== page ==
Same approach, different motives

Unlike Uganda & Tanzania, Kenya’s Digital Taxman Doesn’t Chase Fake News

By  |  January 26, 2021

Kenya’s eye for digital tax revenues is already information at the fingertips.

But the country’s e-taxman has finally gloved up to demand 1.5 percent of the gross transaction value of every transaction, be it an online class, an eBook sale or a movie streaming service.

Called the digital service tax (DST), the East African country’s bid to plug the gaps in its public coffers is now officially operative.

As part of its Finance Act 2020, the tax applies to a wide range of digital services, including commercial mobile applications on Google Play Store like Netflix, Spotify, and YouTube Premium.

Nevertheless, Kenya isn’t the first East African country to join its digital tax dash. Uganda and Tanzania already have frameworks for the same purpose, but with seemingly different reasons.

The goal is to bring online transactions into the tax net, but, unlike the former 2 countries, Kenya’s move appears pro-revenue boost.

In Uganda and Tanzania, the digital tax laws in operation look more inclined to inhibiting the spread of fake news and hate speech.

For example, the Museveni administration introduced a digital service tax in Uganda in May 2018. But a chief aim for the government—whose president has been in power since 1986.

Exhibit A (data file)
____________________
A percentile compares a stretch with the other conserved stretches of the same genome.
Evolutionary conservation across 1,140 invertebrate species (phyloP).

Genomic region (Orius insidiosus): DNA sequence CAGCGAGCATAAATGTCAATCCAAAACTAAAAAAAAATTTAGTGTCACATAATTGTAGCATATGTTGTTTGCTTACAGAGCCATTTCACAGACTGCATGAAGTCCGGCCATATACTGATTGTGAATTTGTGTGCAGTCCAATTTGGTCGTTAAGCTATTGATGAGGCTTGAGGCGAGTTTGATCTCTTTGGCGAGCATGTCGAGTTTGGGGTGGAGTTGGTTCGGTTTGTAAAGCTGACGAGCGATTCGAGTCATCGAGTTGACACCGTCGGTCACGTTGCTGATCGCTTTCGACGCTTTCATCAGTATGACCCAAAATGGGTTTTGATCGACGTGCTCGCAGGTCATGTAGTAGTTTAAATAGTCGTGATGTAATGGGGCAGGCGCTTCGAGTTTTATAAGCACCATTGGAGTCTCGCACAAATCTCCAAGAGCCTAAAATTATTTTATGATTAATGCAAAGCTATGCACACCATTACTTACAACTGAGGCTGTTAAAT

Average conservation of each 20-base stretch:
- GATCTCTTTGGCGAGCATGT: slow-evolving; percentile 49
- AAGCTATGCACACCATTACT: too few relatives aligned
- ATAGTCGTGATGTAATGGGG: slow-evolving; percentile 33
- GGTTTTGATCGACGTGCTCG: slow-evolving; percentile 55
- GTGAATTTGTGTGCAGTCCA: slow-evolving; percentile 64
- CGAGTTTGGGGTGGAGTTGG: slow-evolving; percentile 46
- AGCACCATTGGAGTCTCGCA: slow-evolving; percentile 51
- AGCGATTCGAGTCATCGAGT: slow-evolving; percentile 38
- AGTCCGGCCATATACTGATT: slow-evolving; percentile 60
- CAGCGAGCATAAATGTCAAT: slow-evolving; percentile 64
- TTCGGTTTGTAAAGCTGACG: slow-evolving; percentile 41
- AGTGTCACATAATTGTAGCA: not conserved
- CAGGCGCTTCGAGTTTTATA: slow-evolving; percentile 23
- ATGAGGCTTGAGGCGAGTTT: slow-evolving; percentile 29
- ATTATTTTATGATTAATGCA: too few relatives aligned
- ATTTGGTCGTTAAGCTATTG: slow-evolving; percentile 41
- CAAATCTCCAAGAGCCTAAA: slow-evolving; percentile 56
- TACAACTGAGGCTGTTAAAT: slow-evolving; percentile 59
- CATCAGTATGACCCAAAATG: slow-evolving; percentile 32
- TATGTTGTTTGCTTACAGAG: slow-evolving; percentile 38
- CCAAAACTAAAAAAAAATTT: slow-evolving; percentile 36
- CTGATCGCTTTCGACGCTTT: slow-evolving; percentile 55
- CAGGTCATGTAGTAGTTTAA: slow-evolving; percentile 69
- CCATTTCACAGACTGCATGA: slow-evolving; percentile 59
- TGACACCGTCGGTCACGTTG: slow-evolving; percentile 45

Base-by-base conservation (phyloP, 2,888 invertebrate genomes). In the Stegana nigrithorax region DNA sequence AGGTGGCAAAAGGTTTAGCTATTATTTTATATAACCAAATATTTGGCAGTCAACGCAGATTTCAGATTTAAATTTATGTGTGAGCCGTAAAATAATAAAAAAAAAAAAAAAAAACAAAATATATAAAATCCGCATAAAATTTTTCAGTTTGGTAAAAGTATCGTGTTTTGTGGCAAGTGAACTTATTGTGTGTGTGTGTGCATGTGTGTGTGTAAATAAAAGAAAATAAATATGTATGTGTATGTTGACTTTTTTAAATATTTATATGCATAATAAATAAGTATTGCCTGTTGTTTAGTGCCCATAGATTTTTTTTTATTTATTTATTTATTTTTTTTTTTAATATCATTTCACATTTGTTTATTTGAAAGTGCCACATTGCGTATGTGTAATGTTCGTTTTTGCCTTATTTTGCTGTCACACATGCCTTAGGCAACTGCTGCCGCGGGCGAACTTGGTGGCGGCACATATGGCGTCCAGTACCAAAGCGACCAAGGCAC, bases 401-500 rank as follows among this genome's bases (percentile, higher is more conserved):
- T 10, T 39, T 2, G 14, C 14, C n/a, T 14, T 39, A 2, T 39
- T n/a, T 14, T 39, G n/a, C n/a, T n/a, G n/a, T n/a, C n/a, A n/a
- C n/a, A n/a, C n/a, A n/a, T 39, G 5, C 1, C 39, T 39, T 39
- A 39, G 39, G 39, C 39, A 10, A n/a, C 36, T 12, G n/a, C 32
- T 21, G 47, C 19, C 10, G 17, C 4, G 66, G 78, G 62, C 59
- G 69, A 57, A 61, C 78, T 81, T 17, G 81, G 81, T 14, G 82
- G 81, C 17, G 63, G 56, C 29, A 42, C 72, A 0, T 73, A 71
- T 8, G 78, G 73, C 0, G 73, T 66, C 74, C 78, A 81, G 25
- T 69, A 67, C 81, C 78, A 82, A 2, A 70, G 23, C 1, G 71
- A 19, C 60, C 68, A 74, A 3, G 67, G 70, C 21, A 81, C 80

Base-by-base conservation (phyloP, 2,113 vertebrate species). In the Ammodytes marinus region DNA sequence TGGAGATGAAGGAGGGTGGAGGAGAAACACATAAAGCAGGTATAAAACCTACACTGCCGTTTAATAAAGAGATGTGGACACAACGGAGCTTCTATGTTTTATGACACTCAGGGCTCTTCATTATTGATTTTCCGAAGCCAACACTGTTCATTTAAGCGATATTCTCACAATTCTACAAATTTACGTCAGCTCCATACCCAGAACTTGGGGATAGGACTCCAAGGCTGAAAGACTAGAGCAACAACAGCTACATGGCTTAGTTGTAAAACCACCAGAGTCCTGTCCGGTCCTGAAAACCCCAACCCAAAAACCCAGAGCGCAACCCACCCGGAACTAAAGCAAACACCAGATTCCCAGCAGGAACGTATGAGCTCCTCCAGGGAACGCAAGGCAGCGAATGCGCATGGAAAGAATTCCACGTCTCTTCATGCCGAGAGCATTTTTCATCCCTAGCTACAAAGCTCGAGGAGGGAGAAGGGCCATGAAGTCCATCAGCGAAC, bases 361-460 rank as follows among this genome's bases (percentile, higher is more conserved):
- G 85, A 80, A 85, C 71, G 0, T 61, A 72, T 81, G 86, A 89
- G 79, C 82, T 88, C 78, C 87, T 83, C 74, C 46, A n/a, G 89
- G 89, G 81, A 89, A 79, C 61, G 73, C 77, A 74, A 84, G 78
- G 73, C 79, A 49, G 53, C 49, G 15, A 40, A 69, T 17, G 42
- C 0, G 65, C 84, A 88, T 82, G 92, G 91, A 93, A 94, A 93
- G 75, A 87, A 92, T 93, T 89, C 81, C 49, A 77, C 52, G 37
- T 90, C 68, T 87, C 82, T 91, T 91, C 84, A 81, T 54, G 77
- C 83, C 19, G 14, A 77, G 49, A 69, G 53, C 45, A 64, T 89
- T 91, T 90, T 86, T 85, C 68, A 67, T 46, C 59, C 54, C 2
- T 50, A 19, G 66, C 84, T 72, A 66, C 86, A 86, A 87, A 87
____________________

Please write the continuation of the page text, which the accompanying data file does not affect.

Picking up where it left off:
To curb gossip and broaden Uganda’s tax base, internet users in the country have to pay a daily tax of USD 0.05, which is about 200 Ugandan Shillings.

For the Tanzanian replication, curbing hate speech and misinformation led the government to introduce the Electronic and Postal Communications Regulations, 2018. The tax affects bloggers, online radio and TV services, all of which need to pay a annual fee tuning to USD 900—more than 2,000 Tanzanian Shillings.

Under Tanzania’s digital tax rules, online content publishers must pay an annual licensing fee of USD 43, an initial license charge of USD 429 (about 1 million in local currency).

Uganda and Tanzania’s moves to tax digital transactions, unlike Kenya’s, seem more tailored to regulate the kind of content being shared in the nations’ online spaces. In fact, there’s hardly any obvious/upfront fake news-fighting motive attached to this section of the nation’s Finance Act 2020.

Nevertheless, mining the digital well to realize revenues isn’t an entirely new play in Africa, as both South Africa and Nigeria have paved the way to connect digital service providers into their tax economies.

Africa’s digital economy is on the rise, but it has only just started. According to forecasts, the continent’s digital economy is expected to grow to more than USD 300 Bn in value by 2025. Still, the race to fight misinformation alongside is alive and of the essence.

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